Examples of this abound in the exhibit, such as Robert Kooima’s still from “Total Perspective Vortex,” an electro-application capable of rendering a database of 2.5 million stars in real time, and Daniel Crooks’ “A Garden of Parallel Paths,” a still featuring single-channel high-definition video, color and sound.
The exhibit’s title, “Night Begins the Day,” refers to the Jewish tradition that considers each day as beginning the evening before. So, with more than a nod to the metaphorical as well as literal meaning of vay’hi erev, vay’hi boker (it was evening, it was morning), they fashioned an exhibit that — as in the works of Blatt, Marsh and Kamandy — heavily emphasizes the wonders that become evident only at nightfall.
According to Rabbi Peretz Wolf-Prusan, senior educator at Lehrhaus Judaica in Berkeley, the rabbis of early times had a deep understanding of astronomy: After all, the Jewish calendar follows the lunar cycle, and called upon Jews “to observe nature and be a part of this world.
“We have a tradition,” Wolf-Prusan notes, “that says, ‘Pay attention. See what’s around you.’ ”
Invoking the words of the late scholar and civil rights leader Rabbi Abraham Joshua Heschel, who spoke of the need for “radical amazement” — a sense of wonder that is a prerequisite to wisdom and faith — Wolf-Prusan echoes Blatt in waxing exuberant about what can be discovered in the dark.
The night is not to be feared, but to be venerated.
Blatt captured the footage for “clearest lake in the world” on an expedition to South America, where she came upon a nocturnal wonder: a shimmering lake in Chile.
In “clearest lake,” viewers see the night sky reflected on the water’s surface. But the images — and viewers’ perceptions — continually shift, as a small breeze causes fluctuations in the light and shadows on the water.
Because Blatt is interested in the interplay between still and moving images, nature and culture, and perception, “clearest lake,” with its ever-changing perspectives, seems not only wholly appropriate for an exhibit challenging viewers to reconsider what night and darkness represent, but also completely suitable for a museum with “Jewish” in its title.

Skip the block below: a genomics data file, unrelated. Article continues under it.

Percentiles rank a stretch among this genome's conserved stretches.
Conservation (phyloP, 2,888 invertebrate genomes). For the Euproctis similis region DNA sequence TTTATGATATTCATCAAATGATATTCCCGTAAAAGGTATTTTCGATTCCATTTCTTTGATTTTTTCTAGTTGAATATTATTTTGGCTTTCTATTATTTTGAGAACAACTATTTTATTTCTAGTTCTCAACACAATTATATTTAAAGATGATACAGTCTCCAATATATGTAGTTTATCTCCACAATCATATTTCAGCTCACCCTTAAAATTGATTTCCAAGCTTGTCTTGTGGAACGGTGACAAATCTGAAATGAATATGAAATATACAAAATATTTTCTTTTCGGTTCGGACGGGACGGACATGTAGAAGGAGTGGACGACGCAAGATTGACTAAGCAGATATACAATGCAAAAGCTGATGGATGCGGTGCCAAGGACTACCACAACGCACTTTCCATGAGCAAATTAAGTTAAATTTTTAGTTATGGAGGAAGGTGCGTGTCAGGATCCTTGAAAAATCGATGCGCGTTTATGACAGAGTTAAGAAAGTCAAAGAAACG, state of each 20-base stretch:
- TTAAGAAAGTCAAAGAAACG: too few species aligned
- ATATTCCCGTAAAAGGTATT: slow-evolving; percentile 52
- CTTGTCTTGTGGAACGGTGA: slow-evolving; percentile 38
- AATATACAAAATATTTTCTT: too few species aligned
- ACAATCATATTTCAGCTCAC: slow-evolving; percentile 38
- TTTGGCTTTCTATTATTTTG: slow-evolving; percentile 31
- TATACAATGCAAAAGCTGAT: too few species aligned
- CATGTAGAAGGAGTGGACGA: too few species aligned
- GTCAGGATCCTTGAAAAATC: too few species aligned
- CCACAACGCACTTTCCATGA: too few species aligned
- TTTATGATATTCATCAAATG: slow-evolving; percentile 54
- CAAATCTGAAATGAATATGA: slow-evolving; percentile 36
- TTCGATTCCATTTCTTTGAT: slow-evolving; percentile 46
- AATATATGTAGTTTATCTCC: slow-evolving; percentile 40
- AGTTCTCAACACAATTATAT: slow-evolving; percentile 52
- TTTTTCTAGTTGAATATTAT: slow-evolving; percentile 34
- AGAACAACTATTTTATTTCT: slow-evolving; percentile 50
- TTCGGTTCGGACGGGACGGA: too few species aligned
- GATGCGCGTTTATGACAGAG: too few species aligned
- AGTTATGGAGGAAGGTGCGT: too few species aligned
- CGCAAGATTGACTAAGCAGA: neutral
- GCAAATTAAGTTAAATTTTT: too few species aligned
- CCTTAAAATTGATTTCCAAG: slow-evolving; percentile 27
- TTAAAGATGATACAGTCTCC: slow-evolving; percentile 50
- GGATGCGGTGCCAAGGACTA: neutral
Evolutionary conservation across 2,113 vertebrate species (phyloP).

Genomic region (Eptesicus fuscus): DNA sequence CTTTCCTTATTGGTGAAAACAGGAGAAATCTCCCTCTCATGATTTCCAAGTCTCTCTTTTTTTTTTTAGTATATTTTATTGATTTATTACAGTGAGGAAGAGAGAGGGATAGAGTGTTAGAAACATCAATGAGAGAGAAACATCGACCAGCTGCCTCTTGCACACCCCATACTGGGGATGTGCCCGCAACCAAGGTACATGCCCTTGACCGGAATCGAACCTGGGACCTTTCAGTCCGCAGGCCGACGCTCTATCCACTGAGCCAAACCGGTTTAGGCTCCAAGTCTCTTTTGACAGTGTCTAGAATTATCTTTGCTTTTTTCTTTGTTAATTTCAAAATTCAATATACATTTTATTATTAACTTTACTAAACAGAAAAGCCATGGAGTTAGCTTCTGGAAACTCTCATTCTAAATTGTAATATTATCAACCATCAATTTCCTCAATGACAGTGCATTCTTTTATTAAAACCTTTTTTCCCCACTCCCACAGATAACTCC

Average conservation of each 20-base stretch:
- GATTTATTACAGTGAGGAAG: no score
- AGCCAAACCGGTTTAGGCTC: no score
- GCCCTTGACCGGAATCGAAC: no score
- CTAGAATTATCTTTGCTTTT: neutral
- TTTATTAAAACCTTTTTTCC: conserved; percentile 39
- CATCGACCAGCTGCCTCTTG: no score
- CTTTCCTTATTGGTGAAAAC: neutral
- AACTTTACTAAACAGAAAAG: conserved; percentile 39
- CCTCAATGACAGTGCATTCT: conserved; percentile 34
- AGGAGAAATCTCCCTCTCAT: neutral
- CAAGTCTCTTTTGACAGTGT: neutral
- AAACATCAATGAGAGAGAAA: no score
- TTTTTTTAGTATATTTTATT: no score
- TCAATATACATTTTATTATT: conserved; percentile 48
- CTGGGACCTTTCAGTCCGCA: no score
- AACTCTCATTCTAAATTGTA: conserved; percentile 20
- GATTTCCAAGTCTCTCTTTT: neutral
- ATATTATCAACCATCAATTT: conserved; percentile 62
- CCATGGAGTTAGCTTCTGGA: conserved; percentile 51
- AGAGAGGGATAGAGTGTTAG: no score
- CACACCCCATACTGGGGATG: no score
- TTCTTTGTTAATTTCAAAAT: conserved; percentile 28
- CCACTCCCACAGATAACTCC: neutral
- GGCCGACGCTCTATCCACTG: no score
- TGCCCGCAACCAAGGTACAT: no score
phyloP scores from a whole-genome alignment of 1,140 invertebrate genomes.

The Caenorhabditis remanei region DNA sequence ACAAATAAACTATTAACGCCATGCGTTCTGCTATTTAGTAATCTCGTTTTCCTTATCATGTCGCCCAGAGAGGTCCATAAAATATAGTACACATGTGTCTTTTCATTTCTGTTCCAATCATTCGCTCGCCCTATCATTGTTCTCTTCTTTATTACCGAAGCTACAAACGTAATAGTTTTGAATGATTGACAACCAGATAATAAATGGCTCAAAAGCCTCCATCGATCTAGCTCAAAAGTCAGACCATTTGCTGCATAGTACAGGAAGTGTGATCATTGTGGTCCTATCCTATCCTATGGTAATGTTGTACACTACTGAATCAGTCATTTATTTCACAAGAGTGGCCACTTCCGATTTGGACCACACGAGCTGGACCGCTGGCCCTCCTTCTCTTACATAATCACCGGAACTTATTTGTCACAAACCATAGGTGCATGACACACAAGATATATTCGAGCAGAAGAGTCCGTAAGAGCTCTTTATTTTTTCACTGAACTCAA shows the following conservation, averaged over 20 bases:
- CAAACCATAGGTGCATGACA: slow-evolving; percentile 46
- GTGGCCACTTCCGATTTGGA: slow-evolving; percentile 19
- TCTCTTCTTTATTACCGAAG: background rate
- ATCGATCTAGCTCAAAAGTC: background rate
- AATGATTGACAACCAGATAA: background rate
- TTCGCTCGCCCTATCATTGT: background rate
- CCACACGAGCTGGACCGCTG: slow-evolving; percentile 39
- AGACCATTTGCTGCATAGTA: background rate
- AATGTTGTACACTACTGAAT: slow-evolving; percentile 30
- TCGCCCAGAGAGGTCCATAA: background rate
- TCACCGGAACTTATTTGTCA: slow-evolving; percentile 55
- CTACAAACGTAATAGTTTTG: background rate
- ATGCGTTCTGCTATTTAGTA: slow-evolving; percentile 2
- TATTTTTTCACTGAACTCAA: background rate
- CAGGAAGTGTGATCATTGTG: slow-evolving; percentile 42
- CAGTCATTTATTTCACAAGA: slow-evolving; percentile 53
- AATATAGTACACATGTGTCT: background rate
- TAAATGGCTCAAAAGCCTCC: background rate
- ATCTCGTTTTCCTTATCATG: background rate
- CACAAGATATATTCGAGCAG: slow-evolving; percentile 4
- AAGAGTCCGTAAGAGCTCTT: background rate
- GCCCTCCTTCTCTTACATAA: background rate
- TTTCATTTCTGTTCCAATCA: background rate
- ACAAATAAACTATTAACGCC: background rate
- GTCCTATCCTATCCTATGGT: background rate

“A lot of Judaism is about questioning,” says Blatt.
That is certainly a significant objective of Pritikin, who believes that “the nature of the human relationship with the Divine is at the center of Judaism.”
Adds Siegel: “We are striving to offer conversations about this through artwork.”
CJM executive director Lori Starr says the exhibit represents “a new stage in the maturity of the institution.” The fact that “Night Begins the Day” is being mounted during the museum’s seventh anniversary in its Mission Street building is noteworthy, she says, because “we are in our shmita year.” Shmita, in Jewish law, is the seventh year in a seven-year agricultural cycle, during which crops are left untilled.
New, exciting developments often sprout at such a time, Starr suggests.
“Night Begins the Day,” which runs through Sept. 20, includes a number of related educational programs, including a 6:30 p.m. July 9 exhibit discussion with Pritikin, Siegel, Wolf-Prusan and Bellamy, as well as a series of noontime “gallery chats,” starting with a 12:30 p.m. July 10 talk by Siegel on the paintings of Moira Dryer.
“Night Begins the Day: Rethinking Space, Time, and Beauty,” through Sept. 20 at the CJM, 736 Mission St., S.F. www.thecjm.org.